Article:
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Punishing Sin: View Documents

Click on the links to view images of the original document, alongside transcripts and translations where available.

Transcripts and translations for manuscript items are also available for download:

 

Document 1

WLC/LM/4, f. 74v: Robert of Gretham, 'Mirur’, lines 2925-2947 (composed c.1250, Anglo-Norman) 
View image with transcript/translation    

Robert of Gretham chose the title of ‘Mirur’ ('Mirror') for his book, which was a popular metaphor at the time. He believed that as we look in a mirror we can see a true reflection of ourselves, with all our imperfections, and that this enables us to make ourselves up or alter our image to make ourselves more beautiful. Robert wanted his book to be a 'spiritual mirror' so that when looking into his book his readers could see a reflection of their souls and learn how to beautify or change them with virtues to make them more pleasing to God.

This sermon for the third Sunday after Epiphany deals with the sacrament of Penance, and gives advice on how sinners must confess to the priest and act according to his advice. This guidance was also given in many other sermons and books of instruction.

 

Document 2

WLC/LM/4, f. 8r: William of Waddington, ‘Le Manuel des Péchés’ (composed c.1220-1240, Anglo-Norman) 
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'The Tale of the Proud Lady Who was burnt again and again in Hell by a Burning Wheel'.

This extract is the 'exemplar' or story of a Lord's beautiful wife, who was proud of her beauty which she had achieved by artful or skilful means. This was a sin, and for this she had to suffer a kind of torture until she realised and accepted that her suffering in Hell was, in fact, the result of her wrongdoing. The wheel would immediately bring to the medieval mind a wheel of torture. Her torture was repeated over and over, and each time the woman 'rose up', as if from the dead, it was because of her sinful pride during her lifetime.

Pope Gregory the Great wrote that sinners 'will expiate their faults by purgatorial flames', and added that 'the pain [will] be more intolerable than any one can suffer in this life'. (Ps.3 Poenit, n.1, quoted in the Catholic Encyclopedia, 1913)

 

Document 3

AN/PN 352/20: Penance of Margery Billage of Car Colston for fornication with William Sommer (1591, English)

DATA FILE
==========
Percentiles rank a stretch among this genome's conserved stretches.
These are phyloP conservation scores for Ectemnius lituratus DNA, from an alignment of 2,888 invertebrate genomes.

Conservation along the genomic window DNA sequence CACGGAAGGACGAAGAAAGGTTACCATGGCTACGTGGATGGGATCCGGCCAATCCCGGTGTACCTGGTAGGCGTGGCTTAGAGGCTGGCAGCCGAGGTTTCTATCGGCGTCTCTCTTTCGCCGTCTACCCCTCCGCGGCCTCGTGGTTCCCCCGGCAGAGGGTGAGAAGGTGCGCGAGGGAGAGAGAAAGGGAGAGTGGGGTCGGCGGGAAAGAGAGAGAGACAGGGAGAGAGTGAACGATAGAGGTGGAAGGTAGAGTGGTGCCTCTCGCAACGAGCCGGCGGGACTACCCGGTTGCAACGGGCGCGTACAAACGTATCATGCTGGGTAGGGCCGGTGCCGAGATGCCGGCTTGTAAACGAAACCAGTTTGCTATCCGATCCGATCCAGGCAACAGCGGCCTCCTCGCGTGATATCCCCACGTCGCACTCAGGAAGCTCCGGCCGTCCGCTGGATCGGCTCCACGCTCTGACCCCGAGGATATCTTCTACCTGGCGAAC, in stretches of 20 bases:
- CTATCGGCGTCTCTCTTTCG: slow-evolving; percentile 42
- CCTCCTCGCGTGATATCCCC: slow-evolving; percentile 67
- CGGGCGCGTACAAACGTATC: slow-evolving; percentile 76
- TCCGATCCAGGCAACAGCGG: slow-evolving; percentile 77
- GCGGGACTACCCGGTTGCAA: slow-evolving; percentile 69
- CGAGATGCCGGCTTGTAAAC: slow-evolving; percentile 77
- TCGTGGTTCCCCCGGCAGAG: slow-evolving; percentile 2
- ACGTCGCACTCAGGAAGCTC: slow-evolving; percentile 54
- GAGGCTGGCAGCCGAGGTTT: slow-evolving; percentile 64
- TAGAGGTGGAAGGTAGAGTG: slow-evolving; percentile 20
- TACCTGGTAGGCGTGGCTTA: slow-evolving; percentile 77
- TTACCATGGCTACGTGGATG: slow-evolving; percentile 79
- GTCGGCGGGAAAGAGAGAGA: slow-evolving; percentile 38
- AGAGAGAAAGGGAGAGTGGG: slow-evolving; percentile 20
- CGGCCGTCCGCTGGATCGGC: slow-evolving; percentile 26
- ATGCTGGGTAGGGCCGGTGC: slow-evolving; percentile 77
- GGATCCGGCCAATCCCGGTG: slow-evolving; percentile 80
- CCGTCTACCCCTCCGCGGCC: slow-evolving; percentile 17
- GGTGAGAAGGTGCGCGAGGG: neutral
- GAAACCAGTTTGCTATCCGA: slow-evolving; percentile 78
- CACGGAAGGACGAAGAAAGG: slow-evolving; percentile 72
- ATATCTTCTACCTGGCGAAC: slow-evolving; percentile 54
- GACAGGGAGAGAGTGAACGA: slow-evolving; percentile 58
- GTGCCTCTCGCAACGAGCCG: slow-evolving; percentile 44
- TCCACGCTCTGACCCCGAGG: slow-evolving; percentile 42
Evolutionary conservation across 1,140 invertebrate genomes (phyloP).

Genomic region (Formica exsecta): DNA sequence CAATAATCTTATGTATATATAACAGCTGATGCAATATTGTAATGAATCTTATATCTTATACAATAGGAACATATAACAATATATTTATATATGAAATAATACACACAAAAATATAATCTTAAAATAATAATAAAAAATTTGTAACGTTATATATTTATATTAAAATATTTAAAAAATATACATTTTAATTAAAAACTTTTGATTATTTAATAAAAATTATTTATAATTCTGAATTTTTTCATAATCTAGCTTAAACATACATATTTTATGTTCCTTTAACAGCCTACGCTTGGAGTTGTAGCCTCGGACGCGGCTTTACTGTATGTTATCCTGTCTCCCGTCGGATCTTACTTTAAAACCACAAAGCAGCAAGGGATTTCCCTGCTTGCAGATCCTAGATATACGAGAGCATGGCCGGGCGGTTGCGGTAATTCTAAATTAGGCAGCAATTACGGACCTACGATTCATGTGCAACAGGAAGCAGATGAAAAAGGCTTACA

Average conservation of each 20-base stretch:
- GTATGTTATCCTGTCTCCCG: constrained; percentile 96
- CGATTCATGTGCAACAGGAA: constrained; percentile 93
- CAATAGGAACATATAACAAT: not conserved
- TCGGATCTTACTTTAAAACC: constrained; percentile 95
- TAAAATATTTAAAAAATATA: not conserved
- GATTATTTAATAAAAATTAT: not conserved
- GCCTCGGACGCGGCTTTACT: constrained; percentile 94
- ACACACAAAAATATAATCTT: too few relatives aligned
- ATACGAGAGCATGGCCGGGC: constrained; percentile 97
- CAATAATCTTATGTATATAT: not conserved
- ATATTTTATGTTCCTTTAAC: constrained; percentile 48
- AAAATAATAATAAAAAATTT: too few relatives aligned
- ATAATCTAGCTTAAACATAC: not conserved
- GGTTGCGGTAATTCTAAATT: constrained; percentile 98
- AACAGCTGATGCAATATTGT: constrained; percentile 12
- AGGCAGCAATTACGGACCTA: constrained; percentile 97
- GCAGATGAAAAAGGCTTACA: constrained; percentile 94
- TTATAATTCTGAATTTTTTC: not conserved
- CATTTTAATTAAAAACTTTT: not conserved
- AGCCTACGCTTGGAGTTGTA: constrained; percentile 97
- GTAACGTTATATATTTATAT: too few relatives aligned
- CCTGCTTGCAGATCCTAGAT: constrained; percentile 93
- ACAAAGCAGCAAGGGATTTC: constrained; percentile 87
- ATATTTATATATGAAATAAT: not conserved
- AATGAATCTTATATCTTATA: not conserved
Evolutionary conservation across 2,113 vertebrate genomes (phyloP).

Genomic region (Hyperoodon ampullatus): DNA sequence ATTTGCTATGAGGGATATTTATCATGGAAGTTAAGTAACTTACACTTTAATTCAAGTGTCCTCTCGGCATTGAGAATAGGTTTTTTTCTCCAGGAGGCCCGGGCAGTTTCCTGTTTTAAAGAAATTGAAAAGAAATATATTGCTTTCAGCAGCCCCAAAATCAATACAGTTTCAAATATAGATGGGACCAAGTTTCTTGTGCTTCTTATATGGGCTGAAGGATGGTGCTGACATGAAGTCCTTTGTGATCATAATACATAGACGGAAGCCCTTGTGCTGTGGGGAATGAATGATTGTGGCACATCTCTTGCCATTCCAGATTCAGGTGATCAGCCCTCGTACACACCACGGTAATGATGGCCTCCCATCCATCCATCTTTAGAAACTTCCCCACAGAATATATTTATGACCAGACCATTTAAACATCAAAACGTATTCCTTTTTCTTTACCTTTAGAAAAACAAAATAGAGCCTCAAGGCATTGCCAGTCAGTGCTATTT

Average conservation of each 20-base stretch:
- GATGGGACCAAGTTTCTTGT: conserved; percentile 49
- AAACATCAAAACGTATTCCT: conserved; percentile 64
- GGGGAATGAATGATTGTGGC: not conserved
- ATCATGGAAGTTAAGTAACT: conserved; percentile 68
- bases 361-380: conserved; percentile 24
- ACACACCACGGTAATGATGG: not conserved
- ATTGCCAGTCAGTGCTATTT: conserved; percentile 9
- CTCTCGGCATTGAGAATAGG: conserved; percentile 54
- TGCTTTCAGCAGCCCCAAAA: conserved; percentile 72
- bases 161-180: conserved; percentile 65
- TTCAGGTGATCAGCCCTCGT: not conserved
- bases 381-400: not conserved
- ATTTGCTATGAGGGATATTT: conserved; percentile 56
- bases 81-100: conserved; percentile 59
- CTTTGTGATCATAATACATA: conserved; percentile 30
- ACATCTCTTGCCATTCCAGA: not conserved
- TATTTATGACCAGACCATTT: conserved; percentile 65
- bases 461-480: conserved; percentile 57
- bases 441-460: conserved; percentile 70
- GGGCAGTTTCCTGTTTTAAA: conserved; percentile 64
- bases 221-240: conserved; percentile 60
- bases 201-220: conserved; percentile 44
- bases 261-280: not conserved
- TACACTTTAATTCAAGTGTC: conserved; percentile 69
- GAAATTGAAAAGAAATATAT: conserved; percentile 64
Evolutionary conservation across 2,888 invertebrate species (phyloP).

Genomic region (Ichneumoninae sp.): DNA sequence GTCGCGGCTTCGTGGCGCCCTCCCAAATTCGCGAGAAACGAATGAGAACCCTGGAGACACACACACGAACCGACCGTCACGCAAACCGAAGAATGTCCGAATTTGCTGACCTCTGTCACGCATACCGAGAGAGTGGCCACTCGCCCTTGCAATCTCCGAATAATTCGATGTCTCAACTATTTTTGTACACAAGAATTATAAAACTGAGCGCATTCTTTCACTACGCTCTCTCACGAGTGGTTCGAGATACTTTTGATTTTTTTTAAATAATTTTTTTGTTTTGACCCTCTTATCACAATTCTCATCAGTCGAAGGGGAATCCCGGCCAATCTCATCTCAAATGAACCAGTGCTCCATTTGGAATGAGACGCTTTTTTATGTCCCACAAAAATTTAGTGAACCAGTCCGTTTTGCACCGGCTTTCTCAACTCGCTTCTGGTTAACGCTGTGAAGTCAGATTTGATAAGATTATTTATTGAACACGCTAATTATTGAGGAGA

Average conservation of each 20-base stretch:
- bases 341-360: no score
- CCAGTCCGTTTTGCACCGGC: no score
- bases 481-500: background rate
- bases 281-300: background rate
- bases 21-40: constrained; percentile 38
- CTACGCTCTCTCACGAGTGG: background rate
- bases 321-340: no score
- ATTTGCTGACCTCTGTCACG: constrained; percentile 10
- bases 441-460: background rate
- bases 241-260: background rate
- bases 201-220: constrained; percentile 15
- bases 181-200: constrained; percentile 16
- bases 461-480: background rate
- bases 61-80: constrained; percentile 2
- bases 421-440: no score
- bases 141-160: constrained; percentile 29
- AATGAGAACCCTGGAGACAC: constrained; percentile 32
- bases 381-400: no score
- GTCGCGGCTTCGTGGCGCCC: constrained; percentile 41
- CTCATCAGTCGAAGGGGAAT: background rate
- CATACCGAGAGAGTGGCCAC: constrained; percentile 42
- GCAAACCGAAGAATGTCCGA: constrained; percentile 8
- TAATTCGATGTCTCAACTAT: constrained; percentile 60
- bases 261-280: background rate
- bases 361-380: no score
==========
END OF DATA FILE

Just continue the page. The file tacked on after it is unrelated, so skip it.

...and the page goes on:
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Penance was a public and ritual humiliation, and a ceremony of contrition by a sinner. This aspect of ecclesiastical discipline was retained by the Anglican Church even after the Reformation of the mid-16th century had outlawed other ‘Catholic’ practices. The last penance in the Archdeaconry of Nottingham was performed in 1794.

No medieval records survive, but this late-16th century penance must have been similar to those ordered to be performed by hundreds of people in earlier centuries. The document describes the procedure, and shows that Margery had to do her penance on three successive Sundays, twice in her own parish and once in another, probably William Sommer’s home parish.

For more about the people brought before the court of the Archdeacon of Nottingham, see the Archdeaconry Resources pages.

 

Document 4

Medical Chir. Society Over.X WZ250.D46 DIS: Extracts from John Disney, A view of ancient laws against immorality and profaneness ... (Cambridge : Corn. Crownfield, 1729)  
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This book looks back to the ancient world and collects together evidence ‘from the Jewish, Roman, Greek, Gothic, Lombard and other laws down to the middle of the eleventh century’. Shown here are pages introducing the crime of adultery, and describing various ancient punishments.

 

Document 5

WLC/LM/8, f. 86r: John Gower, ‘Confessio Amantis’, Book 4, lines 3619-3638 (composed c.1393, English) 
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Punishment in works of literature is often made ‘to fit the crime’. This tale concerns a king’s son, Iphis, who falls in love with a lower-born girl, Araxarathen, who spurns his advances. In despair, he kills himself. In this passage, she repents and calls on the gods to punish her, and is turned to stone because she was so hard-hearted.

 

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